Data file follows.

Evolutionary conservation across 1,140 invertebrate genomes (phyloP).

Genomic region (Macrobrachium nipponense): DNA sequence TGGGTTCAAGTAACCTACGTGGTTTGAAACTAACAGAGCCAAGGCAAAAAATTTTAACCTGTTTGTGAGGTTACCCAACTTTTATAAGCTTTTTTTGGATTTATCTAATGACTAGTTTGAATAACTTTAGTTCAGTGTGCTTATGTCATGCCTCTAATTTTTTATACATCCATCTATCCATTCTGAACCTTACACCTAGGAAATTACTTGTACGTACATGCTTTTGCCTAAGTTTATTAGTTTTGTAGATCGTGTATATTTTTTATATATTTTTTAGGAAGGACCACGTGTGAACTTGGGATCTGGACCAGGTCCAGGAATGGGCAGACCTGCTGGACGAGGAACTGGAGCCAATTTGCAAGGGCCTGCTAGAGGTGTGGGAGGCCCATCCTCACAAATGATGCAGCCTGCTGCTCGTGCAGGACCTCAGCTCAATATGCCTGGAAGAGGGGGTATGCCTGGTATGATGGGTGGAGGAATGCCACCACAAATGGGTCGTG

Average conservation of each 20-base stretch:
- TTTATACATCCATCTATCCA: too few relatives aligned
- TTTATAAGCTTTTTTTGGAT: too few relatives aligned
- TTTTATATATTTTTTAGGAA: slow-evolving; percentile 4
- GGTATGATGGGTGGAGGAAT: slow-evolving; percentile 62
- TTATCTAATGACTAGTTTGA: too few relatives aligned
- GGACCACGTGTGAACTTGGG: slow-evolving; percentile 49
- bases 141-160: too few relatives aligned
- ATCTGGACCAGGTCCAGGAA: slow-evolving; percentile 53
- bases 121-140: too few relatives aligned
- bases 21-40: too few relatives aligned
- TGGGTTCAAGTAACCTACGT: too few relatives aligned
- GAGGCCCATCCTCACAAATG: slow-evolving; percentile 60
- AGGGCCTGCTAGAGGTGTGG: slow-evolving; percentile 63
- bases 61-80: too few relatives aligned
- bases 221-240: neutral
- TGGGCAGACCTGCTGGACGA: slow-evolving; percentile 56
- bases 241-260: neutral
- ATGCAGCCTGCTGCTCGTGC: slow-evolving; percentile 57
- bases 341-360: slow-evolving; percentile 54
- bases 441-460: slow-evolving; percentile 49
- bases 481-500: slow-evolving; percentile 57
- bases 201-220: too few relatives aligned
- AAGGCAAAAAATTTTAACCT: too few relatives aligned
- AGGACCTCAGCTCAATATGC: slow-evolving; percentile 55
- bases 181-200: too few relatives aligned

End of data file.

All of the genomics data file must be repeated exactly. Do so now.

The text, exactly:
Evolutionary conservation across 1,140 invertebrate genomes (phyloP).

Genomic region (Macrobrachium nipponense): DNA sequence TGGGTTCAAGTAACCTACGTGGTTTGAAACTAACAGAGCCAAGGCAAAAAATTTTAACCTGTTTGTGAGGTTACCCAACTTTTATAAGCTTTTTTTGGATTTATCTAATGACTAGTTTGAATAACTTTAGTTCAGTGTGCTTATGTCATGCCTCTAATTTTTTATACATCCATCTATCCATTCTGAACCTTACACCTAGGAAATTACTTGTACGTACATGCTTTTGCCTAAGTTTATTAGTTTTGTAGATCGTGTATATTTTTTATATATTTTTTAGGAAGGACCACGTGTGAACTTGGGATCTGGACCAGGTCCAGGAATGGGCAGACCTGCTGGACGAGGAACTGGAGCCAATTTGCAAGGGCCTGCTAGAGGTGTGGGAGGCCCATCCTCACAAATGATGCAGCCTGCTGCTCGTGCAGGACCTCAGCTCAATATGCCTGGAAGAGGGGGTATGCCTGGTATGATGGGTGGAGGAATGCCACCACAAATGGGTCGTG

Average conservation of each 20-base stretch:
- TTTATACATCCATCTATCCA: too few relatives aligned
- TTTATAAGCTTTTTTTGGAT: too few relatives aligned
- TTTTATATATTTTTTAGGAA: slow-evolving; percentile 4
- GGTATGATGGGTGGAGGAAT: slow-evolving; percentile 62
- TTATCTAATGACTAGTTTGA: too few relatives aligned
- GGACCACGTGTGAACTTGGG: slow-evolving; percentile 49
- bases 141-160: too few relatives aligned
- ATCTGGACCAGGTCCAGGAA: slow-evolving; percentile 53
- bases 121-140: too few relatives aligned
- bases 21-40: too few relatives aligned
- TGGGTTCAAGTAACCTACGT: too few relatives aligned
- GAGGCCCATCCTCACAAATG: slow-evolving; percentile 60
- AGGGCCTGCTAGAGGTGTGG: slow-evolving; percentile 63
- bases 61-80: too few relatives aligned
- bases 221-240: neutral
- TGGGCAGACCTGCTGGACGA: slow-evolving; percentile 56
- bases 241-260: neutral
- ATGCAGCCTGCTGCTCGTGC: slow-evolving; percentile 57
- bases 341-360: slow-evolving; percentile 54
- bases 441-460: slow-evolving; percentile 49
- bases 481-500: slow-evolving; percentile 57
- bases 201-220: too few relatives aligned
- AAGGCAAAAAATTTTAACCT: too few relatives aligned
- AGGACCTCAGCTCAATATGC: slow-evolving; percentile 55
- bases 181-200: too few relatives aligned